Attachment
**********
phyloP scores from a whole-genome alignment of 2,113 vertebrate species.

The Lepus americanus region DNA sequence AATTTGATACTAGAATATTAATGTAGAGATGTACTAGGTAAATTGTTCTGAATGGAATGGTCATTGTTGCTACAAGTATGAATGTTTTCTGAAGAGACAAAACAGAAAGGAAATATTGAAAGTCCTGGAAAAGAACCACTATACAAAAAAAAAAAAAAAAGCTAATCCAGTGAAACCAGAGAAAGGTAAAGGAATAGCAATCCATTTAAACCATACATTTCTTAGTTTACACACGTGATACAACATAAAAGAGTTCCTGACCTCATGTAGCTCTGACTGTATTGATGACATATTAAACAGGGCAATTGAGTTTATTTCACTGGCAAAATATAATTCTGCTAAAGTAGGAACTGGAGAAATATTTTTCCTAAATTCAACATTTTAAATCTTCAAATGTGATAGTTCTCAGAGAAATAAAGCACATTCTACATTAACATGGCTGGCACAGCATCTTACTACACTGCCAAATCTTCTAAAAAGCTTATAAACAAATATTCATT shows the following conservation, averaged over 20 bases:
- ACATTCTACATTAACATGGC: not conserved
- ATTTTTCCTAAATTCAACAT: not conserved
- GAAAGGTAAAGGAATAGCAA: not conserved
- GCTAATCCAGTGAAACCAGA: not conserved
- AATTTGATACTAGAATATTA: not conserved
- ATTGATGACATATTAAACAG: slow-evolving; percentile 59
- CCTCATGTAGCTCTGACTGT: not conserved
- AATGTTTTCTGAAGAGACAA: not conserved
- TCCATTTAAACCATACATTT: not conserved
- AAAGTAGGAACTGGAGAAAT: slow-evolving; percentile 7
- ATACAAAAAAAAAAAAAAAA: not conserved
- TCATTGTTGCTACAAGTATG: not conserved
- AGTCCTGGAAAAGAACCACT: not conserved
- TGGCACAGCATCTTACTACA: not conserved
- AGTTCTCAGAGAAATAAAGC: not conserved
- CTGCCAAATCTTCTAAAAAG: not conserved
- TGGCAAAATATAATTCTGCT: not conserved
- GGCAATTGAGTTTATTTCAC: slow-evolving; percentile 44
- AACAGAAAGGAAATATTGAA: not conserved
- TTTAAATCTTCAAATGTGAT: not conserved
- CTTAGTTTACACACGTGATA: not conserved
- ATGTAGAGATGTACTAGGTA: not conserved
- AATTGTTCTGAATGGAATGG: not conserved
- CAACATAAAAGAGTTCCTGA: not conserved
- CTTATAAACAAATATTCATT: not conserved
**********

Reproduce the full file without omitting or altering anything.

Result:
phyloP scores from a whole-genome alignment of 2,113 vertebrate species.

The Lepus americanus region DNA sequence AATTTGATACTAGAATATTAATGTAGAGATGTACTAGGTAAATTGTTCTGAATGGAATGGTCATTGTTGCTACAAGTATGAATGTTTTCTGAAGAGACAAAACAGAAAGGAAATATTGAAAGTCCTGGAAAAGAACCACTATACAAAAAAAAAAAAAAAAGCTAATCCAGTGAAACCAGAGAAAGGTAAAGGAATAGCAATCCATTTAAACCATACATTTCTTAGTTTACACACGTGATACAACATAAAAGAGTTCCTGACCTCATGTAGCTCTGACTGTATTGATGACATATTAAACAGGGCAATTGAGTTTATTTCACTGGCAAAATATAATTCTGCTAAAGTAGGAACTGGAGAAATATTTTTCCTAAATTCAACATTTTAAATCTTCAAATGTGATAGTTCTCAGAGAAATAAAGCACATTCTACATTAACATGGCTGGCACAGCATCTTACTACACTGCCAAATCTTCTAAAAAGCTTATAAACAAATATTCATT shows the following conservation, averaged over 20 bases:
- ACATTCTACATTAACATGGC: not conserved
- ATTTTTCCTAAATTCAACAT: not conserved
- GAAAGGTAAAGGAATAGCAA: not conserved
- GCTAATCCAGTGAAACCAGA: not conserved
- AATTTGATACTAGAATATTA: not conserved
- ATTGATGACATATTAAACAG: slow-evolving; percentile 59
- CCTCATGTAGCTCTGACTGT: not conserved
- AATGTTTTCTGAAGAGACAA: not conserved
- TCCATTTAAACCATACATTT: not conserved
- AAAGTAGGAACTGGAGAAAT: slow-evolving; percentile 7
- ATACAAAAAAAAAAAAAAAA: not conserved
- TCATTGTTGCTACAAGTATG: not conserved
- AGTCCTGGAAAAGAACCACT: not conserved
- TGGCACAGCATCTTACTACA: not conserved
- AGTTCTCAGAGAAATAAAGC: not conserved
- CTGCCAAATCTTCTAAAAAG: not conserved
- TGGCAAAATATAATTCTGCT: not conserved
- GGCAATTGAGTTTATTTCAC: slow-evolving; percentile 44
- AACAGAAAGGAAATATTGAA: not conserved
- TTTAAATCTTCAAATGTGAT: not conserved
- CTTAGTTTACACACGTGATA: not conserved
- ATGTAGAGATGTACTAGGTA: not conserved
- AATTGTTCTGAATGGAATGG: not conserved
- CAACATAAAAGAGTTCCTGA: not conserved
- CTTATAAACAAATATTCATT: not conserved